noun (plural plectrums or plectra /ˈplɛktrə/)
1A thin flat piece of plastic, tortoiseshell, or other slightly flexible material held by or worn on the fingers and used to pluck the strings of a musical instrument such as a guitar.
- If you refer to your collection of tortoiseshell guitar picks as plectra, the rest of your rock group are going to make merciless fun of you.
- The arched-top guitar came to the fore as the regular plectrum guitar for jazz, giving chords of a penetrating, rather metallic quality.
- With a jerk, I smashed the plectrum hard down my guitar, sending an ear splitting screech of metal throughout the building.
1.1The mechanical part corresponding to a plectrum which plucks the strings of an instrument such as a harpsichord.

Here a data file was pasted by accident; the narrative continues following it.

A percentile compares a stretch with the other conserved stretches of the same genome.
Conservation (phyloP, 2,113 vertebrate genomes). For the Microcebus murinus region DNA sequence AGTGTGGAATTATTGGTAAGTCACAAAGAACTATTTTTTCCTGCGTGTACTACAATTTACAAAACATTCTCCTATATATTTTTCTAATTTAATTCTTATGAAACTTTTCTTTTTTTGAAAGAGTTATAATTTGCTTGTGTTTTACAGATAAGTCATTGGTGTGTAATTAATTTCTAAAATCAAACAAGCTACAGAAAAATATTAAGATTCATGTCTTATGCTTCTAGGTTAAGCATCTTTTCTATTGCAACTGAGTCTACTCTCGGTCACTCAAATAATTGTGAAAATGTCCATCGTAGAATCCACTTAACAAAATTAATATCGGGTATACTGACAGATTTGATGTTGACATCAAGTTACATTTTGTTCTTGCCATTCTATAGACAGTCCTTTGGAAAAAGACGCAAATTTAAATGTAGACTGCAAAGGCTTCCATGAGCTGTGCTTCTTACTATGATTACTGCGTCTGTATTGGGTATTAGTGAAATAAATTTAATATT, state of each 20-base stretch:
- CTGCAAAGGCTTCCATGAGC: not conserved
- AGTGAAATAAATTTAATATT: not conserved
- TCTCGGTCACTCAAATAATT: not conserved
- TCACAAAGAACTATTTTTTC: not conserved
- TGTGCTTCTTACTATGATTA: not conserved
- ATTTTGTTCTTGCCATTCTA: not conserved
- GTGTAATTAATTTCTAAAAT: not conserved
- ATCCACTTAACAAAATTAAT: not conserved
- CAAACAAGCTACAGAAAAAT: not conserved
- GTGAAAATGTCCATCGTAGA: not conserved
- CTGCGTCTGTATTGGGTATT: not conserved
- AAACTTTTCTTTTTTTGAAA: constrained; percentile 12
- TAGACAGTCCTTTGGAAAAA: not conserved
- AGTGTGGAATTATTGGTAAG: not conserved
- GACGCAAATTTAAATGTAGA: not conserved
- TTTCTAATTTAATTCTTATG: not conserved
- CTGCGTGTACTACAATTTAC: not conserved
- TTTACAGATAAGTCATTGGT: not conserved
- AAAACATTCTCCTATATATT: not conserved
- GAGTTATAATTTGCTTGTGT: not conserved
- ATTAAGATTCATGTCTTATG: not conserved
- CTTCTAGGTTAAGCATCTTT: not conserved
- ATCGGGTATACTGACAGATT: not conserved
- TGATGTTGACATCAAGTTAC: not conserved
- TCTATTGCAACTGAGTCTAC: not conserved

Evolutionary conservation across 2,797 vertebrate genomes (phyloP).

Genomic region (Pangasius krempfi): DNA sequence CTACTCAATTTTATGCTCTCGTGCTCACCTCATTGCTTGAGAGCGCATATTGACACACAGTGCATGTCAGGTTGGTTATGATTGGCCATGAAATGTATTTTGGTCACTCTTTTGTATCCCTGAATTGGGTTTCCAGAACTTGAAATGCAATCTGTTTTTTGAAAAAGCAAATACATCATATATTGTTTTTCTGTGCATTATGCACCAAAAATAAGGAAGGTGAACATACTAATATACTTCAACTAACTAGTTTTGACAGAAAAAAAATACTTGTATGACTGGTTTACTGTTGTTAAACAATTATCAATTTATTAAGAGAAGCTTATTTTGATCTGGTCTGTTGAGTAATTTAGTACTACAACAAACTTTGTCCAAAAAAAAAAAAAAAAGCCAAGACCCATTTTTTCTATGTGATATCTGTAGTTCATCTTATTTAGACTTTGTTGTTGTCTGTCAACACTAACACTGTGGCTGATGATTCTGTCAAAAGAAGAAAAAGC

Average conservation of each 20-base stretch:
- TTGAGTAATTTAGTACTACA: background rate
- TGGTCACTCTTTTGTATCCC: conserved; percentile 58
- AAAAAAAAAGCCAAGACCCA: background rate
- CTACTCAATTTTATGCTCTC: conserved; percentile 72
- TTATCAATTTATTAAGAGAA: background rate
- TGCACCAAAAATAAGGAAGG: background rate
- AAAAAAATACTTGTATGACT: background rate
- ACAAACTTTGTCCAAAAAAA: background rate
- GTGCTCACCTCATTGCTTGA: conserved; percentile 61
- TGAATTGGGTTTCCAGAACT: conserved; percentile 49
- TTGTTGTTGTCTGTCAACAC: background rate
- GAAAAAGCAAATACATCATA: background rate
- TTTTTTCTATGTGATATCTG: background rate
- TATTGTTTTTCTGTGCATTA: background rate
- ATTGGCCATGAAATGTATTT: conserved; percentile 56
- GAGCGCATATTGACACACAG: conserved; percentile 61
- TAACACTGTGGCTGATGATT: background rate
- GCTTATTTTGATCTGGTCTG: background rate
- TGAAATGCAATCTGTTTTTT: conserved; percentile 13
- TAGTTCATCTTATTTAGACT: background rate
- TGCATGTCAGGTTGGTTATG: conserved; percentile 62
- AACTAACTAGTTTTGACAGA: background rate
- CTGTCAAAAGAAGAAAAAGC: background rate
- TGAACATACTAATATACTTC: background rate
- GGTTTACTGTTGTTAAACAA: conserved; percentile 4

- ‘Its plectra - which pluck the strings to produce the harpsichord's sound - were replaced using black turkey quills, which they would have been made from originally,’ she said.
- The problems of construction, strings and tunings aside, the critical issue is that the instrument is played not with plectrums, bows or hammers, but only by the hand.
- In a harpsichord, there is a separate plectrum for each string.
Late Middle English: via Latin from Greek plēktron 'something with which to strike', from plēssein 'to strike'.
Words that rhyme with plectrumspectrum
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Line breaks: plec|trum
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